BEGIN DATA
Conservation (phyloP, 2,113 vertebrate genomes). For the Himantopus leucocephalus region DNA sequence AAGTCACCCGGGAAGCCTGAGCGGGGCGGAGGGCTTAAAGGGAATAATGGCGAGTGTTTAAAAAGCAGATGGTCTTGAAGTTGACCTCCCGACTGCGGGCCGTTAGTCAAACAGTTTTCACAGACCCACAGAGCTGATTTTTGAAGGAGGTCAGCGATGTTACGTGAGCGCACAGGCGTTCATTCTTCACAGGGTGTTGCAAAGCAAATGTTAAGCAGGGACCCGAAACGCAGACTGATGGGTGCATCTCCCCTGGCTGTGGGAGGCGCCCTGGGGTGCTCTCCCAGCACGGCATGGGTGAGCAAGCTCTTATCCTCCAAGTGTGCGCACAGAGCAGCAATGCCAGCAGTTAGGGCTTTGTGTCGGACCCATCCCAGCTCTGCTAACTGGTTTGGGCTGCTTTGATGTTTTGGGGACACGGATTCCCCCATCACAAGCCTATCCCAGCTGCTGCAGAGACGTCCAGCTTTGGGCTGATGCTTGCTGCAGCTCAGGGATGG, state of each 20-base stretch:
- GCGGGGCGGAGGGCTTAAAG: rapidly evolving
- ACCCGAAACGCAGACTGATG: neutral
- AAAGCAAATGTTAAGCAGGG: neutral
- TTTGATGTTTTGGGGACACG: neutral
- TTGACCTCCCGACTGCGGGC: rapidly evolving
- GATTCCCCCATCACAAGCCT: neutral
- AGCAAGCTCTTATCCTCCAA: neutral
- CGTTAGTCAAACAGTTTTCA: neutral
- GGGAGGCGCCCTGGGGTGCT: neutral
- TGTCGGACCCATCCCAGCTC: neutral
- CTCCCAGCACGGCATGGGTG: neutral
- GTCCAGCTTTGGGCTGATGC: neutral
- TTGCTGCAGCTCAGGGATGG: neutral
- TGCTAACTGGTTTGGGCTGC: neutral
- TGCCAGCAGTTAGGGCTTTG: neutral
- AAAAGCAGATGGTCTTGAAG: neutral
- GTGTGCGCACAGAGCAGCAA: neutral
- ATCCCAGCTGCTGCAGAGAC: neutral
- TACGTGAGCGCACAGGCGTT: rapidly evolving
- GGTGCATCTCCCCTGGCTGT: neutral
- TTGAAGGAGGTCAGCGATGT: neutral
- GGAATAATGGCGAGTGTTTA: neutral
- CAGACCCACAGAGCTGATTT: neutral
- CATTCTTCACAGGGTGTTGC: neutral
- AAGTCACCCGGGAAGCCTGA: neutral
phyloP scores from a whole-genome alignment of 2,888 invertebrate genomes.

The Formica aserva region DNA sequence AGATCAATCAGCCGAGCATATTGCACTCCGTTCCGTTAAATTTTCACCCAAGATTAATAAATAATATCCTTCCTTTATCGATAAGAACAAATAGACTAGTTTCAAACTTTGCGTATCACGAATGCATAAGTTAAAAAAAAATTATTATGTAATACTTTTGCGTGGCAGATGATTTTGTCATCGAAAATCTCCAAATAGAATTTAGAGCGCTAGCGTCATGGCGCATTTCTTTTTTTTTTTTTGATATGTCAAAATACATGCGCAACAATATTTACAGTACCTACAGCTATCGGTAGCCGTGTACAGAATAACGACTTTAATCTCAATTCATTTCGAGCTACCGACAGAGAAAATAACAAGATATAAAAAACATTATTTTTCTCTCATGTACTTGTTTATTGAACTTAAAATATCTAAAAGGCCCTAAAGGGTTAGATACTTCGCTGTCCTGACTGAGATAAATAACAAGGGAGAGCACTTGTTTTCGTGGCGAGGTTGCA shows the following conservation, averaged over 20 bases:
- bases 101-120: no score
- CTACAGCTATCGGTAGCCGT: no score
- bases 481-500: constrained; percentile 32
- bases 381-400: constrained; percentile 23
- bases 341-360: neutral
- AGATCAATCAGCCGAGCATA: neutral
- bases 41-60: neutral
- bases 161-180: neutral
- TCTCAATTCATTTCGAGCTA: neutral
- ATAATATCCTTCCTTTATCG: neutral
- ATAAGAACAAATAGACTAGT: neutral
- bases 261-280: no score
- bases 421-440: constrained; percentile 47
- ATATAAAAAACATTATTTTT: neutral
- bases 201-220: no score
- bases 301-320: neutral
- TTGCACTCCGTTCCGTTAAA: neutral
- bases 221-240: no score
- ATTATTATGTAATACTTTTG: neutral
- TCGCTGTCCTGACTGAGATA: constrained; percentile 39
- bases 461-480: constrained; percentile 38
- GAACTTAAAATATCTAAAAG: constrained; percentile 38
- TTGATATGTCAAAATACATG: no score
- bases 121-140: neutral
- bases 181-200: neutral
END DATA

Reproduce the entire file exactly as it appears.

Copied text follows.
Conservation (phyloP, 2,113 vertebrate genomes). For the Himantopus leucocephalus region DNA sequence AAGTCACCCGGGAAGCCTGAGCGGGGCGGAGGGCTTAAAGGGAATAATGGCGAGTGTTTAAAAAGCAGATGGTCTTGAAGTTGACCTCCCGACTGCGGGCCGTTAGTCAAACAGTTTTCACAGACCCACAGAGCTGATTTTTGAAGGAGGTCAGCGATGTTACGTGAGCGCACAGGCGTTCATTCTTCACAGGGTGTTGCAAAGCAAATGTTAAGCAGGGACCCGAAACGCAGACTGATGGGTGCATCTCCCCTGGCTGTGGGAGGCGCCCTGGGGTGCTCTCCCAGCACGGCATGGGTGAGCAAGCTCTTATCCTCCAAGTGTGCGCACAGAGCAGCAATGCCAGCAGTTAGGGCTTTGTGTCGGACCCATCCCAGCTCTGCTAACTGGTTTGGGCTGCTTTGATGTTTTGGGGACACGGATTCCCCCATCACAAGCCTATCCCAGCTGCTGCAGAGACGTCCAGCTTTGGGCTGATGCTTGCTGCAGCTCAGGGATGG, state of each 20-base stretch:
- GCGGGGCGGAGGGCTTAAAG: rapidly evolving
- ACCCGAAACGCAGACTGATG: neutral
- AAAGCAAATGTTAAGCAGGG: neutral
- TTTGATGTTTTGGGGACACG: neutral
- TTGACCTCCCGACTGCGGGC: rapidly evolving
- GATTCCCCCATCACAAGCCT: neutral
- AGCAAGCTCTTATCCTCCAA: neutral
- CGTTAGTCAAACAGTTTTCA: neutral
- GGGAGGCGCCCTGGGGTGCT: neutral
- TGTCGGACCCATCCCAGCTC: neutral
- CTCCCAGCACGGCATGGGTG: neutral
- GTCCAGCTTTGGGCTGATGC: neutral
- TTGCTGCAGCTCAGGGATGG: neutral
- TGCTAACTGGTTTGGGCTGC: neutral
- TGCCAGCAGTTAGGGCTTTG: neutral
- AAAAGCAGATGGTCTTGAAG: neutral
- GTGTGCGCACAGAGCAGCAA: neutral
- ATCCCAGCTGCTGCAGAGAC: neutral
- TACGTGAGCGCACAGGCGTT: rapidly evolving
- GGTGCATCTCCCCTGGCTGT: neutral
- TTGAAGGAGGTCAGCGATGT: neutral
- GGAATAATGGCGAGTGTTTA: neutral
- CAGACCCACAGAGCTGATTT: neutral
- CATTCTTCACAGGGTGTTGC: neutral
- AAGTCACCCGGGAAGCCTGA: neutral
phyloP scores from a whole-genome alignment of 2,888 invertebrate genomes.

The Formica aserva region DNA sequence AGATCAATCAGCCGAGCATATTGCACTCCGTTCCGTTAAATTTTCACCCAAGATTAATAAATAATATCCTTCCTTTATCGATAAGAACAAATAGACTAGTTTCAAACTTTGCGTATCACGAATGCATAAGTTAAAAAAAAATTATTATGTAATACTTTTGCGTGGCAGATGATTTTGTCATCGAAAATCTCCAAATAGAATTTAGAGCGCTAGCGTCATGGCGCATTTCTTTTTTTTTTTTTGATATGTCAAAATACATGCGCAACAATATTTACAGTACCTACAGCTATCGGTAGCCGTGTACAGAATAACGACTTTAATCTCAATTCATTTCGAGCTACCGACAGAGAAAATAACAAGATATAAAAAACATTATTTTTCTCTCATGTACTTGTTTATTGAACTTAAAATATCTAAAAGGCCCTAAAGGGTTAGATACTTCGCTGTCCTGACTGAGATAAATAACAAGGGAGAGCACTTGTTTTCGTGGCGAGGTTGCA shows the following conservation, averaged over 20 bases:
- bases 101-120: no score
- CTACAGCTATCGGTAGCCGT: no score
- bases 481-500: constrained; percentile 32
- bases 381-400: constrained; percentile 23
- bases 341-360: neutral
- AGATCAATCAGCCGAGCATA: neutral
- bases 41-60: neutral
- bases 161-180: neutral
- TCTCAATTCATTTCGAGCTA: neutral
- ATAATATCCTTCCTTTATCG: neutral
- ATAAGAACAAATAGACTAGT: neutral
- bases 261-280: no score
- bases 421-440: constrained; percentile 47
- ATATAAAAAACATTATTTTT: neutral
- bases 201-220: no score
- bases 301-320: neutral
- TTGCACTCCGTTCCGTTAAA: neutral
- bases 221-240: no score
- ATTATTATGTAATACTTTTG: neutral
- TCGCTGTCCTGACTGAGATA: constrained; percentile 39
- bases 461-480: constrained; percentile 38
- GAACTTAAAATATCTAAAAG: constrained; percentile 38
- TTGATATGTCAAAATACATG: no score
- bases 121-140: neutral
- bases 181-200: neutral